* * *

For now, the Yankees are adding another dominant reliever to their already dominant end-game bullpen. They’re a better team today than they were in the first 29 games of the season because Chapman is back. He can help them climb back into the playoff race in the short-term and accumulate young assets via trade in the long-term. Even though his time in pinstripes may be limited, it’s not a stretch to call Chapman one of the most important Yankees in 2016.

Girardi confirms Aroldis Chapman will take over as closer when he returns

(Presswire)
(Presswire)

According to Bryan Hoch, manager Joe Girardi confirmed Aroldis Chapman will indeed take over as the Yankees’ closer as soon as he returns from his suspension next Monday. They’re not going to ease him back into things and Andrew Miller‘s otherworldly performance doesn’t mean he’ll remain in the ninth inning.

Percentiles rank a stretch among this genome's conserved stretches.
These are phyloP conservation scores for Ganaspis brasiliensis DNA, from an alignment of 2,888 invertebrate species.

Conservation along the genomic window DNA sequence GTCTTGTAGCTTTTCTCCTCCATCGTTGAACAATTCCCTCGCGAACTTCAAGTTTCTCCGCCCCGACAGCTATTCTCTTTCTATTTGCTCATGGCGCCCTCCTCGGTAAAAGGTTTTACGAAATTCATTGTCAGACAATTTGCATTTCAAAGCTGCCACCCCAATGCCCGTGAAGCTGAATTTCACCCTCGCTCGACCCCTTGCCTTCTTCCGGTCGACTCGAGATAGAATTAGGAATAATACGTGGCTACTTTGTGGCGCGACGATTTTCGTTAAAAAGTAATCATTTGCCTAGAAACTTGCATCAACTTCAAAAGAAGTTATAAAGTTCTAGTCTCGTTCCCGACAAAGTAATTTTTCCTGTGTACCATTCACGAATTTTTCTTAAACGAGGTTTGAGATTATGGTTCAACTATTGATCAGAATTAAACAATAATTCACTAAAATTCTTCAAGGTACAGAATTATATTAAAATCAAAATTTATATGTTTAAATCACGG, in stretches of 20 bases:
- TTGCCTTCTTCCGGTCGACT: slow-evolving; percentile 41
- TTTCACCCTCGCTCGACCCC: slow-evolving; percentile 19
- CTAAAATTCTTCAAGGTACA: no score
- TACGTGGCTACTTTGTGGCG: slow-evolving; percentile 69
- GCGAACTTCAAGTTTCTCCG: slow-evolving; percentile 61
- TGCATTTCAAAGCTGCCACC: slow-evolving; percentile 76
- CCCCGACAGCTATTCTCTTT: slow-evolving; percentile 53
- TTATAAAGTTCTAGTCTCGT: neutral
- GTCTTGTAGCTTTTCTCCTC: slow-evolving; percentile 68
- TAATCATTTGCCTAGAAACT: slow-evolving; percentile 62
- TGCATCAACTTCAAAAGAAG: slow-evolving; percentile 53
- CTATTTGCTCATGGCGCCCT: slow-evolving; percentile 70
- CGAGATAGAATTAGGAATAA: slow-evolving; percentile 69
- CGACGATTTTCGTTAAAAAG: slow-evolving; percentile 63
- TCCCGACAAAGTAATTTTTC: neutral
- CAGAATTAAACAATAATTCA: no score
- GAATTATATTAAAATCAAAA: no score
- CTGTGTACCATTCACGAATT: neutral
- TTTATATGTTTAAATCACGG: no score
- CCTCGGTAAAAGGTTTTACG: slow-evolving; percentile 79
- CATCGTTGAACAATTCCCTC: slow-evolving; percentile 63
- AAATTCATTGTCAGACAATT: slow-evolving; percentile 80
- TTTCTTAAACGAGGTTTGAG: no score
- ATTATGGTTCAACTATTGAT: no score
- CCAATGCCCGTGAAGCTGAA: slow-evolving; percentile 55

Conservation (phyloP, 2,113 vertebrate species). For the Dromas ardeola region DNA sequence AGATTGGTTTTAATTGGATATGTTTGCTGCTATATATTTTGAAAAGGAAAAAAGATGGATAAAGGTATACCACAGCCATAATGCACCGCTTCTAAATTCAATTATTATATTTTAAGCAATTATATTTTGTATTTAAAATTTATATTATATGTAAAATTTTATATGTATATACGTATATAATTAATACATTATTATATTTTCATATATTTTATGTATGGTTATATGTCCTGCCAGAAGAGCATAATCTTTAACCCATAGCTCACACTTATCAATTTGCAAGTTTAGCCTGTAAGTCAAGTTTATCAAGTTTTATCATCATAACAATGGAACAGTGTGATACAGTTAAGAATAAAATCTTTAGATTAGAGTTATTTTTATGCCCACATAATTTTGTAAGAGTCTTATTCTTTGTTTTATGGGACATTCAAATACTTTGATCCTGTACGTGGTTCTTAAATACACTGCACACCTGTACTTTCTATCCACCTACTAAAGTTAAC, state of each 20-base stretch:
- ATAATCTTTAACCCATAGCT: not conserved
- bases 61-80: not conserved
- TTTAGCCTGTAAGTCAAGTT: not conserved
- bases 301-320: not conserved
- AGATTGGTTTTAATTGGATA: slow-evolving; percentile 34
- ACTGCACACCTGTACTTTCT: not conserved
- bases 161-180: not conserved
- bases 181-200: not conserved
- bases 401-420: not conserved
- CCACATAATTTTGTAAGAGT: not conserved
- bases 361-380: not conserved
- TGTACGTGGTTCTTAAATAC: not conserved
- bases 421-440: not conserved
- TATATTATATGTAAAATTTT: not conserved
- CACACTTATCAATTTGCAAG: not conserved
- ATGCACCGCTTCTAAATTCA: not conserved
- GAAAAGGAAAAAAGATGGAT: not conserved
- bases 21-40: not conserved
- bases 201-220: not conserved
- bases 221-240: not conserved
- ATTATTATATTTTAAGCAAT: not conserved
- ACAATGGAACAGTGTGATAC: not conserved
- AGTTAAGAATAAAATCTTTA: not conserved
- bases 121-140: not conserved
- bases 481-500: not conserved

Chapman is scheduled to make tune-up appearances in Extended Spring Training today and Friday — today’s outing will likely be two innings, according to pitching coach Larry Rothschild — before joining the team Monday. He’s been throwing in Tampa since the end of Spring Training and has been gradually increasing the intensity of his prep work.

I thought maybe the Yankees would ease Chapman back into things at first, perhaps with a low to medium leverage outing or two before taking over the ninth. In a perfect world, I bet the Yankees would like to see Aroldis come into Monday’s game to face the 7-8-9 hitters with a three-run lead. Nice and easy for his first game, you know? Just to get those first game jitters out of the way.